HIA: When we met last october, we were at a conference for Expression Engine. The Horizon Awards site is built on Expression Engine. I am a front-end developer like you and Justin Kimbrell, who you also met, is our back-end guy. I simply love the open source nature of the platform. What are your thoughts about the technology?
SETH: When we met you at EECI this past October, you asked what my knowledge of EE is. I think the above statement should clear that up pretty well. (laughs) The functionality of EE does interest me though. Zach and I use it almost exclusively. Even being a front end guy, I still feel like I need to have some knowledge of it, its functionality, its scalability, etc. I'd be crazy not too. But when it comes to setting it up, integrating it, customizing it, that just ain't my bag.
Enter Zach Lang. The left brain I never had. My hero. Zach spent the early 2000s in the Air Force,then transitioned into web development in 2006. He started using ExpressionEngine when it was 1.5 and has really enjoyed seeing the platform and community grow so fruitfully.
Put the two of us together and we think that we make a pretty damn good team as podcast hosts AND web design/development partners. Seriously, the web + beer. What's not to love?
Tell me more about your web design/development business?
The "parent company" of htm-ale is 19Labs (http://19labs.com). 19Labs is a two man, interactive studio in Atlanta, GA. We strive for perfection, in turn, we produce award-winning work and make our clients happy. It definitely helps that we really, really love what we do. Some might argue we have an unhealthy appreciation for craft beer, smoked meats and yacht rock; we think we're quite normal though.
HIA: So, what types of projects to you work on?
SETH: The majority of our clients are small business, ranging from non-profits to start-ups to universities. We focus on creating the best experience for the end-user, as well as the "owner" of the site (hence our love for the elegant ExpressionEngine).
In 2012, we hope to release a web app that helps small groups within organizations track goals, better receive feedback. . . essentially close the feedback loop between mentor/supervisor and direct report quicker and more efficiently. Both Zach and I have worked in larger agencies and have found that the traditional annual review isn't nearly fast enough for the pace of our industry.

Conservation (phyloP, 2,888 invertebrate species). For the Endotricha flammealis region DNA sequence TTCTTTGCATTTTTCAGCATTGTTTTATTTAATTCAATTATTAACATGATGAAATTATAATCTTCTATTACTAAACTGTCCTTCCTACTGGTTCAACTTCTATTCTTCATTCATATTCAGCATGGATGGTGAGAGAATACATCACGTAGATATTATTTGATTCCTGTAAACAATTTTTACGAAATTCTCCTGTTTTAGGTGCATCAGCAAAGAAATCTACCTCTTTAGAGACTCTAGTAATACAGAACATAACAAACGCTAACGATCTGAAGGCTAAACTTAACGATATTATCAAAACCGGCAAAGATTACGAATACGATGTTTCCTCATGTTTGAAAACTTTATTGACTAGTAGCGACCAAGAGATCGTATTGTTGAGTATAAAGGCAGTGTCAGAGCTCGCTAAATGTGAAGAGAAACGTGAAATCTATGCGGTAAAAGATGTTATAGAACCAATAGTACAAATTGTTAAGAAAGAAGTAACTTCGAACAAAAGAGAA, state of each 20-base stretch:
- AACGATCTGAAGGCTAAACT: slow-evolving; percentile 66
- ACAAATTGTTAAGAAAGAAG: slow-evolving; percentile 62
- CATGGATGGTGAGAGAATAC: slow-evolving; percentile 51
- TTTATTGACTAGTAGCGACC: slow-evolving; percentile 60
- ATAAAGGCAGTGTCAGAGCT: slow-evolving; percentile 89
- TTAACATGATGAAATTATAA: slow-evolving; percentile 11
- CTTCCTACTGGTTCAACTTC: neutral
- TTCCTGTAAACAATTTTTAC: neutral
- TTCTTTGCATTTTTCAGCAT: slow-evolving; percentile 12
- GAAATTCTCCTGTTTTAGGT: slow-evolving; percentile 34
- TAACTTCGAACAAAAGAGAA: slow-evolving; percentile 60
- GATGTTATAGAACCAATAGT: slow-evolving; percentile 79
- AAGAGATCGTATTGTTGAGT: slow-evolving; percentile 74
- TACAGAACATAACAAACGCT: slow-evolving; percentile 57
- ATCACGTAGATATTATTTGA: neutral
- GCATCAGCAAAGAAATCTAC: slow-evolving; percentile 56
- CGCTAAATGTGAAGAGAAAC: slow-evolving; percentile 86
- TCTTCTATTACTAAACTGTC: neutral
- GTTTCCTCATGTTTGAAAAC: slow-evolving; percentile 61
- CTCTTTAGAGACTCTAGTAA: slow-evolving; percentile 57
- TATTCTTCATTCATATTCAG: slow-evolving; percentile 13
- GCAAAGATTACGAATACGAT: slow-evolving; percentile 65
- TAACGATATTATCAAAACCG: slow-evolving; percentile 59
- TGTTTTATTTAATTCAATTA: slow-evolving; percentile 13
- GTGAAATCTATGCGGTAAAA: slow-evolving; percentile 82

HIA: Where do you turn for inspiration?
SETH:For me I tend to look at sites like forrst, dribbble and webcreme for small pieces of inspiration. It could be something as small as the style of a button that can get me going. From there I just start putting content elements into a Fireworks document, moving things around, changing colors, etc. Then I fill in the voids with design elements and styles. I'll also look at magazines for inspiration from time to time. In my past creative life I was in publication designer. I like to keep things as clean and interesting as I can. With magazines/editorials, the content is so very important. I try to stick to that same philosophy when working on the web as well. Of course the designer/artist in me tends to get excited at times and I get too involved in the actual look of a site before I really need to. In other words, I have to pull myself back sometimes.
HIA: Where do you see web design/development going in 2012.
SETH: Mobile will obviously continue to grow by leaps and bounds. Every day it seems that someone is doing something new in the way mobile design/development and technology. That's not going to slow down anytime soon. In 2012 we'll be even closer to the point where mobile browsing surpasses desktop browsing. We also think websites will continue to become more and more user-centric and dynamic as well. By that I mean that sites will be able to provide the user the information they want upfront based on search terms, geographic location, etc. without them having to search the actual site for it. Sites already do this of course but with SEO, and media (keywords, etc) there is no reason more businesses shouldn't be tapping into that. Mobile apps already connect users to the content they want right away so they can get on with their life. More and more sites I think will start to function in this way. Not sure if that's just a "2012" thing or not though.